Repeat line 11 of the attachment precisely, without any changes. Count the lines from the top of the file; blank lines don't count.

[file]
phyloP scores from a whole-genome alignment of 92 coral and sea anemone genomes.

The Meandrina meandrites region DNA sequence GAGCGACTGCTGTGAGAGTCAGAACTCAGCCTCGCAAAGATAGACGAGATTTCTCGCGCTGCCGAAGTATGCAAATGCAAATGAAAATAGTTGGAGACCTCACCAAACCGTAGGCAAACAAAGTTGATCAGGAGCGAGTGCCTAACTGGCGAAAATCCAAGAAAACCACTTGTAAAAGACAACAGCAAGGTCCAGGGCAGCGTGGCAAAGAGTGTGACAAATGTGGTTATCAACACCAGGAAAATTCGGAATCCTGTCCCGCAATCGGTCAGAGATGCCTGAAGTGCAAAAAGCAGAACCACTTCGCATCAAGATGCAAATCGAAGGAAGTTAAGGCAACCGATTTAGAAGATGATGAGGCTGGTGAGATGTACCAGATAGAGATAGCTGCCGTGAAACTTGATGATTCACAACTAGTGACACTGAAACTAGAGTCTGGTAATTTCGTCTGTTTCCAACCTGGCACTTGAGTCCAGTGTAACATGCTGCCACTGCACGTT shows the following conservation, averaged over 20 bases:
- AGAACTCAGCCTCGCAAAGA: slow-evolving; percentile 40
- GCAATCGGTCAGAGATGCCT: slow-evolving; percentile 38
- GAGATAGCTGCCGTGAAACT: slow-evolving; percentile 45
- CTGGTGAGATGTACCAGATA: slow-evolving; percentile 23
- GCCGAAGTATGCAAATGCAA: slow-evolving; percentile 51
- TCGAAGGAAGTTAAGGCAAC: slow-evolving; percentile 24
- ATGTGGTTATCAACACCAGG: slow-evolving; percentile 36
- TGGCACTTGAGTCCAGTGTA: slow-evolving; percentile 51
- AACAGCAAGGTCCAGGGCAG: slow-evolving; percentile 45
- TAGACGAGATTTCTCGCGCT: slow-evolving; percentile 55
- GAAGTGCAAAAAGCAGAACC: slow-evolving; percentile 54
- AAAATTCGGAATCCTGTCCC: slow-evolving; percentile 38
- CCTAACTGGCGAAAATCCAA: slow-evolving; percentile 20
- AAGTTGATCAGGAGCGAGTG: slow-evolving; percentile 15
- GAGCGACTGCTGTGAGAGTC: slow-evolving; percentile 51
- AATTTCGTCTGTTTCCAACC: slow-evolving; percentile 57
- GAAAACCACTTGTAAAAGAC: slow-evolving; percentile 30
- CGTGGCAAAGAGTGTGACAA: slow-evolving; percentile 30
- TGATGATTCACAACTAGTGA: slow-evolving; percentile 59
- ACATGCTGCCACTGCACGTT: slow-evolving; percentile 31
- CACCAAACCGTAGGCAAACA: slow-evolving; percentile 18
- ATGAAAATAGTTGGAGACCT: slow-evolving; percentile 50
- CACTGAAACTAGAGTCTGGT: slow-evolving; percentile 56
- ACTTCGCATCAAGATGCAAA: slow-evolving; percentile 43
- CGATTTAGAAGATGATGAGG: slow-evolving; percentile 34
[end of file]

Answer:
- AACAGCAAGGTCCAGGGCAG: slow-evolving; percentile 45